|Left to Right: Czerna, Pinkas & Hannah Fisch (1935)|
28 January 2015
Anyone who knows me well knows that the Lindbergh Kidnapping Case has been a major part of my life since I began working at the NJ State Police Museum in 1992. It’s to the point now that, no matter where I turn, I am finding some connection to the Case.
Yesterday was the 70th anniversary of the liberation of the Nazi death camp at Auschwitz and marked the beginning of end of the Holocaust. It is in the Holocaust that I recently found one of the saddest and most tragic connections to the Lindbergh Case.
Zalman (Solomon) Fisch was a Polish Jew, who moved from Poland to Leipzig, Germany where he owned a store. He had three children: Pinkas, Hannah and Isidor. Isidor, the youngest of the Fisch children, was born in 1905 and immigrated to America in 1925. He was a con man, selling shares to the Knickerbocker Pie Baking Company after it had gone out of business. He was also a furrier. He became a close friend and eventual business partner of Richard Hauptmann in 1932. Richard would later be convicted of the kidnapping and murder of “the Lindbergh Baby”.
In 1933, Isidor returned to Germany for an extended visit with his family in Leipzig. Suffering from Tuberculosis, he died during the visit on March 29, 1934. He is buried in the Neuer Israelischer Friedhof in Leipzig. Prior to his departure for Germany, Richard Hauptmann threw him a going-away party. According to Richard, it was at this party that Isidor turned over a small box for Richard to hold in safe keeping until he returned. In September 1934, Richard was caught spending Lindbergh Ransom Money. He was arrested and he claimed that the money came from the box contained that Isidor Fisch had given to him to hold. Whether or not this is true is a topic for another day.
Isidor’s sister Hannah, his brother Pinkas and his sister-in-law Czerna Klausner Fisch were brought to the United States in January 1935 during the trial of Richard Hauptmann. They were to testify, if needed, as witnesses on behalf of the prosecution regarding Isidor’s financial status. While here, they stayed in a fancy Manhattan hotel and visited Coney Island. Only Hannah was called as a witness. After the trial, they returned home in Germany. Just seven months later, and only because they were Jewish, they were stripped of their German citizenship in accordance with the newly enacted Nürnberg Laws.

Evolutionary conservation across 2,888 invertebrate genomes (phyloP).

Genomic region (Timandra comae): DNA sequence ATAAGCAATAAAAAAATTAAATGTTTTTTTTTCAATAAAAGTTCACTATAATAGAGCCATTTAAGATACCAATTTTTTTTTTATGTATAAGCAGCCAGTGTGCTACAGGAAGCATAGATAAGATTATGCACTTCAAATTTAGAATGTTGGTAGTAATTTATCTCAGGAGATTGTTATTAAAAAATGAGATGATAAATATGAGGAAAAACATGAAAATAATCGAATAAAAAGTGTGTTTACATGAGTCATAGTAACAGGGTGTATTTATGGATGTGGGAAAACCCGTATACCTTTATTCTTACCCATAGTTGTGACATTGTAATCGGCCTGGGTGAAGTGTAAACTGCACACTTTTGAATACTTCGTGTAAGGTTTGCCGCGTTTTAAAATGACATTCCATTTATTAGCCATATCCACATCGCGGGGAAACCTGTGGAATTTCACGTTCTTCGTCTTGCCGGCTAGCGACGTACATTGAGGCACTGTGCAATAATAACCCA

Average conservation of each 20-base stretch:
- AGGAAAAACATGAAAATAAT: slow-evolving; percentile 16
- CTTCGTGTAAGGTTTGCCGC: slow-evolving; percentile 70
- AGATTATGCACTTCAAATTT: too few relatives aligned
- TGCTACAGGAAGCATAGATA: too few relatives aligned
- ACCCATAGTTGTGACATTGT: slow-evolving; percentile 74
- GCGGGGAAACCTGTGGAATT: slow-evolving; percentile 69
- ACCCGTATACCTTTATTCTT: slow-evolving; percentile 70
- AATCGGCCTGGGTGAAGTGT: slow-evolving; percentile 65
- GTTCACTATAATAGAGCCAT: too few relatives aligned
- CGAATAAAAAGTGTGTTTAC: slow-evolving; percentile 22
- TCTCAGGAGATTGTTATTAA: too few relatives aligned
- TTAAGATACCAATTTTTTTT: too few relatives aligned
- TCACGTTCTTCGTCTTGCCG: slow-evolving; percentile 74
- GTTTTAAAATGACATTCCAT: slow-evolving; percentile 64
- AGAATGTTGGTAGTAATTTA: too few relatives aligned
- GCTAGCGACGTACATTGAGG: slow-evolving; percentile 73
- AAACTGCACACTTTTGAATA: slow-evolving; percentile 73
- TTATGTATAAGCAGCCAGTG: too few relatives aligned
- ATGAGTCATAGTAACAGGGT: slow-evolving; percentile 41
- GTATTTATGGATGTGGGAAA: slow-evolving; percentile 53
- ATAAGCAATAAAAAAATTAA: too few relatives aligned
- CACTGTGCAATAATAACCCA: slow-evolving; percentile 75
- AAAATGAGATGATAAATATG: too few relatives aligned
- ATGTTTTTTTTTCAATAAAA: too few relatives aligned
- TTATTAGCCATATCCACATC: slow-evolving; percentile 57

Other than working for the Tobias Braude Company, a furrier located on Katherinestraße in Leipzig, nothing further is currently known of Hannah Fisch. Her brother Pinkas also was furrier in Leipzig. He had his own business just around the corner from where his sister worked, on the Brühl. The Brühl was the center of the World fur trade. “The Brühl was an emblem of Jewish economic activity in Leipzig. In1938…the entire Brühl district changed hands, as fur firms – the pinnacle of Jewish commerce in the city, along with the department stores – were stolen from their owners.”
After losing their citizenship their fur business, Pinkas, his wife Czerna and their son Felix were eventually deported from Leipzig to Bardejov, Czechoslovakia (now in the Republic of Slovakia). Bardejov was known as a “Jewish town”, because, by the 1920s Jews made up 34% of the population. Today, though rich in Jewish history, it is known as a “town without Jews”. The Nazis had established a puppet government and in 1942, they began mass deportations of over 3,000 Jews from Bardejov to area concentration camps.
On May 24, 1942, Pinkas was designated as Prisoner #262 and Czarna was designated as Prisoner #263. They were deported from Bardejov, Slovakia to Rejowiec in Chelm, Poland. From there, both Pinkas and Czarna Fisch were then deported to an extermination camp (either Sobibor or Belzec) and murdered by the Nazis. Their son Felix had been deported a day earlier, on May 23, from Bardejov to Auschwitz where he was designated Prisoner Number 10386. The Nazis murdered him on June 9, 1942. He was just 16 years old.
I learned the fates of the Fisch Family from the Yad Vashem Central Database of Shoah Victims’ Names. Yad Vashem has collected and recorded names and biographical information of millions of victims of the Holocaust. After dealing with the Lindbergh Case for 23 years, I cannot help but feel a connection to the people involved even without ever having met them. I looked up their names in the Yad Vashem database on a whim and was not expecting nor prepared for the overwhelming rush of emotion that hit me when I saw their names listed. Now, whenever I see a photograph or a video of the death camps I am no longer seeing nameless victims. Of the six million, I now know three.